The housing market is still in a slump. But, if you are one of the fortunate ones who can build your dream home, or are considering down the road after an economic recovery, it is worth considering a modular home. While there are many benefits to going modular for your new home, the idea still hasn't caught on in a major way with the general public. This is due in large part to misconceptions of what a modular home is. Modular homes are not manufactured or trailer homes. They are constructed with the same or higher quality materials that are used to build traditional homes. All materials that enter the factory are thoroughly inspected to make sure that they meet the strict standards set by the manufacturer. These homes are built to meet or exceed the appropriate building codes required by the state. Mobile homes are also completely factory- and offsite-manufactured, but are built on a non-removable steel chassis. They adhere to a federal code, called the Housing and Urban Development (HUD) code, rather than to the local codes where they move about. They are cheaper than site-built houses and modular houses, and decrease in value over time. Modular homes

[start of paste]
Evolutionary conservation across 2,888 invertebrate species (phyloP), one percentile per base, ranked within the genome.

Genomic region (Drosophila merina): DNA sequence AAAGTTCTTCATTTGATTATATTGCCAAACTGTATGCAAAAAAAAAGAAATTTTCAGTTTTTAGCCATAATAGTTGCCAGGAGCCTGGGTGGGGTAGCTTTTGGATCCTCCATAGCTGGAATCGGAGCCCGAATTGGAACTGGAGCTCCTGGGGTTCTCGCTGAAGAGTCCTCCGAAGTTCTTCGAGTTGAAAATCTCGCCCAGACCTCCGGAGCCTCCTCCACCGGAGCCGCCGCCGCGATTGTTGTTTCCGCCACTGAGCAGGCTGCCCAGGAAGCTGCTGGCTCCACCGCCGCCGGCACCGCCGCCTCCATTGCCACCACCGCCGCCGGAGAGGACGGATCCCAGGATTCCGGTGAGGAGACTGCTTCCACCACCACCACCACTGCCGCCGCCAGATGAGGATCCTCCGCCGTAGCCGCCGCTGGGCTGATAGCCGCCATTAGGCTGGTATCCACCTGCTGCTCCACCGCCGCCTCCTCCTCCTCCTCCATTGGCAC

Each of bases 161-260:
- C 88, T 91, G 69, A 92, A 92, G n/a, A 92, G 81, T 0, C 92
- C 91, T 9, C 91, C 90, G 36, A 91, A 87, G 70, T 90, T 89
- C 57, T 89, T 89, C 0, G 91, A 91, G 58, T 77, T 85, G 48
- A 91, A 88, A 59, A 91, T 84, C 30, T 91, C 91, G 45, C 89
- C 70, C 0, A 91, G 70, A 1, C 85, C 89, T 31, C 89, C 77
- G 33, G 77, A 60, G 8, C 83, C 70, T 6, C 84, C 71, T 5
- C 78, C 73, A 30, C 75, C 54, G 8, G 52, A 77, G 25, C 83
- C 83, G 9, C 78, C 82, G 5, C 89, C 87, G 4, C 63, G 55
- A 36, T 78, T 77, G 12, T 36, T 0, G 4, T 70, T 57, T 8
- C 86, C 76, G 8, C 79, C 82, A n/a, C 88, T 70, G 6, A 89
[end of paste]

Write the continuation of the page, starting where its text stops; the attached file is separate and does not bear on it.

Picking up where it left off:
, on the other hand, are built in sections in a factory. They are built to conform to all of the local, regional and state building codes for where they are finally located. Sections are transported from the manufacturing site to the building sites on truck beds and then are joined together by local contractors. The building is then laid out by a crane to an existing foundation. While your modular home construction loan will carry a higher interest rate than a standard mortgage, most of the funds you use to pay it down during the construction process (which seldom lasts more than three months from the time you order the home) will be applied toward the interest. This is true of any construction loan, so the much shorter duration of a modular home construction loan is one more reason why building a modular, and not traditional, home is the more affordable option.